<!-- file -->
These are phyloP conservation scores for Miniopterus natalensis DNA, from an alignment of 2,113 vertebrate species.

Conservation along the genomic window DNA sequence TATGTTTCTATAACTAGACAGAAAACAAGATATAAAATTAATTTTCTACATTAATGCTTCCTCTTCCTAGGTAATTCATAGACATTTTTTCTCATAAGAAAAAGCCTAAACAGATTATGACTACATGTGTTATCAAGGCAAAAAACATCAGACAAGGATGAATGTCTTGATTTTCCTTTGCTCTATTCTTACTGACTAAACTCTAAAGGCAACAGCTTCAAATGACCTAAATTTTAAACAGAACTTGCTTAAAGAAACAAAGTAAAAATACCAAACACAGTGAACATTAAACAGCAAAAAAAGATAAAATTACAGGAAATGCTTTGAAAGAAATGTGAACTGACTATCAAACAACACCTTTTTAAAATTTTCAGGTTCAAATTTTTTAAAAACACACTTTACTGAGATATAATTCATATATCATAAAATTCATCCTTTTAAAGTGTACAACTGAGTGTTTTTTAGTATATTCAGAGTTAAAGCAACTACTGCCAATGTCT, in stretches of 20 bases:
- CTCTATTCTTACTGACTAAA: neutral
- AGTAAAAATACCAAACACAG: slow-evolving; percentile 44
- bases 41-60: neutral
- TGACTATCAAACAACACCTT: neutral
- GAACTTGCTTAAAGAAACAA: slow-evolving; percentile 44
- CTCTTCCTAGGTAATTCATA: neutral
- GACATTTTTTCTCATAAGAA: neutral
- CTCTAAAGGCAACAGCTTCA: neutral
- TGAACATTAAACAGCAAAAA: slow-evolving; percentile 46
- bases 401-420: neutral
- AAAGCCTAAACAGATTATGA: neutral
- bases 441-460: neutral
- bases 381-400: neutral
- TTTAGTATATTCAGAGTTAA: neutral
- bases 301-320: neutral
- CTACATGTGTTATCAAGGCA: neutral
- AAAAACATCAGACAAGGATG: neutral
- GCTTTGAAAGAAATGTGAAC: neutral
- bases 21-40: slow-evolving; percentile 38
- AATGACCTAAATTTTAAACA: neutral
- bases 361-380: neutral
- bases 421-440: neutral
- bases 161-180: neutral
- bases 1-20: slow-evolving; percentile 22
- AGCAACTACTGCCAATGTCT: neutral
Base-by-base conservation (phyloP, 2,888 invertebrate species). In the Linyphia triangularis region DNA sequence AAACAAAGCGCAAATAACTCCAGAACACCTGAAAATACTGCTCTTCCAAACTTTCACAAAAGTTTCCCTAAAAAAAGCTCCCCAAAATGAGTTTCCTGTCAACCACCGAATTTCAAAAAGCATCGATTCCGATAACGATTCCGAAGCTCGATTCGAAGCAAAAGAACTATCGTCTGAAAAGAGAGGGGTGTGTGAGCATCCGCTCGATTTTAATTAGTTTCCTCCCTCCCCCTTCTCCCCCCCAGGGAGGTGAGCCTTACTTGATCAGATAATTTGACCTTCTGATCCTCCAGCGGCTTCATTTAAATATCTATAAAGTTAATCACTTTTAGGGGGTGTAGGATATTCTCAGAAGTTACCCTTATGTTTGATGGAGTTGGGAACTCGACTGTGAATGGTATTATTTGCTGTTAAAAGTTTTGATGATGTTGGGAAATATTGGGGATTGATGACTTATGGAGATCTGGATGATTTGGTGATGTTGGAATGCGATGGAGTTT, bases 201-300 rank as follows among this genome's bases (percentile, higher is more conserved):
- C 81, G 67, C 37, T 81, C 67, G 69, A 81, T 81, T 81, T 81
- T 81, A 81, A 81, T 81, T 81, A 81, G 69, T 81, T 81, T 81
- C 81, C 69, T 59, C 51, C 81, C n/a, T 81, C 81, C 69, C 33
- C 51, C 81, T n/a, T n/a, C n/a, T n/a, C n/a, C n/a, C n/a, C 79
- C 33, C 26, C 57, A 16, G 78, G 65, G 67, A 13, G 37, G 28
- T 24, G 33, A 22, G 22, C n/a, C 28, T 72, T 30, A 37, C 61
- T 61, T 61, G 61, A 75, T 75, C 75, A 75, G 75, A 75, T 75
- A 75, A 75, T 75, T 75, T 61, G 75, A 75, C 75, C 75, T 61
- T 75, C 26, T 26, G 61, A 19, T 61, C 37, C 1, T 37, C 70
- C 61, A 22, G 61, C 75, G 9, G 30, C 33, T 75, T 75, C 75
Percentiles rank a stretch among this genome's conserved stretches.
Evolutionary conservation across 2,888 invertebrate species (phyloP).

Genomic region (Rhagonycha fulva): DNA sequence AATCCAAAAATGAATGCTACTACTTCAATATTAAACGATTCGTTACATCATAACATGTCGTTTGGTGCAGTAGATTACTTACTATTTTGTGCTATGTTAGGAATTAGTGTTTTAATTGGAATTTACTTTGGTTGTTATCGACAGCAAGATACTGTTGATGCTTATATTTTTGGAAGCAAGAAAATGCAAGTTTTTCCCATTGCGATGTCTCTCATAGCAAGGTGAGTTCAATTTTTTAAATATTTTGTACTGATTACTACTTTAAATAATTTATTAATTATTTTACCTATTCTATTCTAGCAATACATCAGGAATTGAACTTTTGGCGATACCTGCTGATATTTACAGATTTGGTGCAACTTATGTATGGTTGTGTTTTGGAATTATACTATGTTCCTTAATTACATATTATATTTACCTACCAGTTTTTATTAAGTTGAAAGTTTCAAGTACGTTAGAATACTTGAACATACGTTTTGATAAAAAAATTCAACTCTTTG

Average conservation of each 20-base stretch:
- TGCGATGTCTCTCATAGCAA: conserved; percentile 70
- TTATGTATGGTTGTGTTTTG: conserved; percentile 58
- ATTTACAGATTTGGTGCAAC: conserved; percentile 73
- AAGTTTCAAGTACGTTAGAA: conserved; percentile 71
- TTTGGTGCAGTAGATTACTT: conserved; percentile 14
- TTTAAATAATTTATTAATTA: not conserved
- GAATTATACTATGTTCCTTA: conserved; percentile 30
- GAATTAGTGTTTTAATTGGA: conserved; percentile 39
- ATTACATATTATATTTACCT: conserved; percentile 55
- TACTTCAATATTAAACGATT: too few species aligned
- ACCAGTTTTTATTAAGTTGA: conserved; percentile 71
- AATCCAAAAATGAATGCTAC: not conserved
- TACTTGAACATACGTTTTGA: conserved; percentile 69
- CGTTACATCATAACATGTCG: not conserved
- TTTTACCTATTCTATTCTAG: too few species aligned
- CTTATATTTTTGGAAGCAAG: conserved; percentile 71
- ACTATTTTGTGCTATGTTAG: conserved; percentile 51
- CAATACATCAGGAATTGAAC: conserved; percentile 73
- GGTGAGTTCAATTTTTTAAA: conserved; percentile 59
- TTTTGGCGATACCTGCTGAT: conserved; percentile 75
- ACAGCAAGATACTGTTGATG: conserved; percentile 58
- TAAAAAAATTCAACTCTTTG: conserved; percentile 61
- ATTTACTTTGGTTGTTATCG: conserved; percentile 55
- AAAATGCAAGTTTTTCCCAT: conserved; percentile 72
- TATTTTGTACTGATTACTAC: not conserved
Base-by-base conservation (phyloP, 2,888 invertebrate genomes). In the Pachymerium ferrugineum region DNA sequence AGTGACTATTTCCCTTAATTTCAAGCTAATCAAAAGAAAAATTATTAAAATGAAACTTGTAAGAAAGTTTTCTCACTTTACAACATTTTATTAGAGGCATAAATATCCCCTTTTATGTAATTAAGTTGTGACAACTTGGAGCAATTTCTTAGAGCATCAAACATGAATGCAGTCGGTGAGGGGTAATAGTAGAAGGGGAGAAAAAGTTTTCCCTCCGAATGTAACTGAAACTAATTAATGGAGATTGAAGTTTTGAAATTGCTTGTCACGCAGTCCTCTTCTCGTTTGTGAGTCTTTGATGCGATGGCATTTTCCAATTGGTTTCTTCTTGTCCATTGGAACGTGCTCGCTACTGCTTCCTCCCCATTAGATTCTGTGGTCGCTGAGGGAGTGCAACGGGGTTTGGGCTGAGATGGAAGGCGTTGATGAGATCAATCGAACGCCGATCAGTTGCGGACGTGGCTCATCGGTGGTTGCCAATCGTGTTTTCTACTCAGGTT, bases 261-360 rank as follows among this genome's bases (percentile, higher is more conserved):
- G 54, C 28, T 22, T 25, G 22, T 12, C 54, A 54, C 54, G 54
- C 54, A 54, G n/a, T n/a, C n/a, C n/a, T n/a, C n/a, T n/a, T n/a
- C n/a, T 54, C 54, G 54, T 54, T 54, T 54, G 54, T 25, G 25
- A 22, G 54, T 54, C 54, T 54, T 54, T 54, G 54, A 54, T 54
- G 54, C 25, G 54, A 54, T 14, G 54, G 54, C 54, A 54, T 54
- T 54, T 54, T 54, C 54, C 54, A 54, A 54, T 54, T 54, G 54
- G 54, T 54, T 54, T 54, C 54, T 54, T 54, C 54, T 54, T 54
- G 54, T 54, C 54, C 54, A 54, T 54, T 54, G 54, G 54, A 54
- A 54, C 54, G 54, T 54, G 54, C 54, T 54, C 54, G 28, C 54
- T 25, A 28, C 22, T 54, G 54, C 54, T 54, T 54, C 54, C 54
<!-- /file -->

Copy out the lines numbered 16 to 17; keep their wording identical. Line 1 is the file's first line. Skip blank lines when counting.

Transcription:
- TTTAGTATATTCAGAGTTAA: neutral
- bases 301-320: neutral